3. Eating in the absence of hunger is probably harmful, much more so in a state of illness.
4. Doctors are lousy at preventing and treating chronic disease, at least in America. 150 years after Dewey started his practice, little improvement is evident. As he puts it, the typical doctor "does no more to prevent bodily ailings than other people, and is just as liable to become the victim of bad habits."
5. Sleep is essential for the brain.
6. Morning hunger is (mostly) unnatural. (A "cultural disease" is essentially what he calls it, comparing those who "need" breakfast to alcoholics. His concept is similar to a common term today: "diseases of civilization.")

The author, a Dr. Dewey, appears to be writing from Pennsylvania, USA.
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14 of 15 people found the following review helpful By TJ on February 8, 2013
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The science might be a bit dicey at times, but you can't argue with the author's experience. And it's great advice to eat only when you're hungry--we're seeing that today in the increasing popularity of "intermittent fasting". But the real pleasure of this book, which was written in 1900, is the old-fashioned and beautiful prose.
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6 of 6 people found the following review helpful By Mandolina on June 30, 2013
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This eating plan is very easy. I don't know why I ate breakfast for so many years, when I feel so much better without it.
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8 of 9 people found the following review helpful By Tony G on September 28, 2012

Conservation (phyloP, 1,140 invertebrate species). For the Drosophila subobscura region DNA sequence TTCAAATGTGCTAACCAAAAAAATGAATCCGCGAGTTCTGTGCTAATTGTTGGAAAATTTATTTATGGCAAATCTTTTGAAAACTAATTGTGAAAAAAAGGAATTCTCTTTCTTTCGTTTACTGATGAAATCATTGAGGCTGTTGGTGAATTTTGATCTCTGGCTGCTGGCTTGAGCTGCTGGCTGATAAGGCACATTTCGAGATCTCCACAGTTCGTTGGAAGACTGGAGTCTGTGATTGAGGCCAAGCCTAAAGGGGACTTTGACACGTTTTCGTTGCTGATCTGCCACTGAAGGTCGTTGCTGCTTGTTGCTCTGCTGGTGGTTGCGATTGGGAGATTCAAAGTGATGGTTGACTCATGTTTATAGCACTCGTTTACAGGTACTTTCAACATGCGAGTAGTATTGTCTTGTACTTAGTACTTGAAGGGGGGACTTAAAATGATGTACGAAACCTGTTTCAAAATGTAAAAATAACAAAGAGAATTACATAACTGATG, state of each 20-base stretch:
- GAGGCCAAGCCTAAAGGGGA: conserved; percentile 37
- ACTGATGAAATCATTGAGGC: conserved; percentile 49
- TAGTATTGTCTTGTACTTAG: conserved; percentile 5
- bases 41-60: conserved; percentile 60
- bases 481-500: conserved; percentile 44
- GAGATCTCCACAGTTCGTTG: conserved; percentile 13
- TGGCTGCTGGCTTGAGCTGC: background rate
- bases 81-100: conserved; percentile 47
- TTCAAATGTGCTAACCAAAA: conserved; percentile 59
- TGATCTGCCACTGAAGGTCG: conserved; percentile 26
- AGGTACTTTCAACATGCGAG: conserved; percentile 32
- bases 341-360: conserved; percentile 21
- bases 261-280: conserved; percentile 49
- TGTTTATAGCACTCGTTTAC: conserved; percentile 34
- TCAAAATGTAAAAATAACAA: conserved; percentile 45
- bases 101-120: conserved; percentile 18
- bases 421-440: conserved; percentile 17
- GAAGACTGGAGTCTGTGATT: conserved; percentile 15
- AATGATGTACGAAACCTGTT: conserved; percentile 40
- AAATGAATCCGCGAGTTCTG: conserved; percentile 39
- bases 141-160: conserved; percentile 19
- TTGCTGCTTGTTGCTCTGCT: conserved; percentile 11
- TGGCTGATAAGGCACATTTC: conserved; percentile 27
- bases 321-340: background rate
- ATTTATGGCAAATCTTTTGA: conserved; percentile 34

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The book was ahead of its time. Although it was written in 1900 Dr. Dewey was finding things about about fasting that are becoming popular today. I would recomend. Much of the book is about case studies of his patients.
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3 of 3 people found the following review helpful By robert conrad on June 13, 2013
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Good look into circumstances surrounding the first experiments on skipping breakfast. I`m really at a loss for words as to why the no breakfast plan was never implemented into modern society.
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2 of 2 people found the following review helpful By John Parson on February 9, 2013
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Though the book was written 113 years ago the doctor was very knowledgeble on the subject of fasting. And his no breakfast plan is ideal for those wanting to get relly healthy.
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2 of 2 people found the following review helpful By Agustin on January 18, 2013
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The author describes various 30+ day fasts that resulted in cures and more healthy individuals every time. Along with newspaper articles, he goes through each case narrating each patient's recovery using Nature as medicine. As a vegan alternate day faster I can assure you, this is a must read for anyone interested in the best and cheapest way to feel great.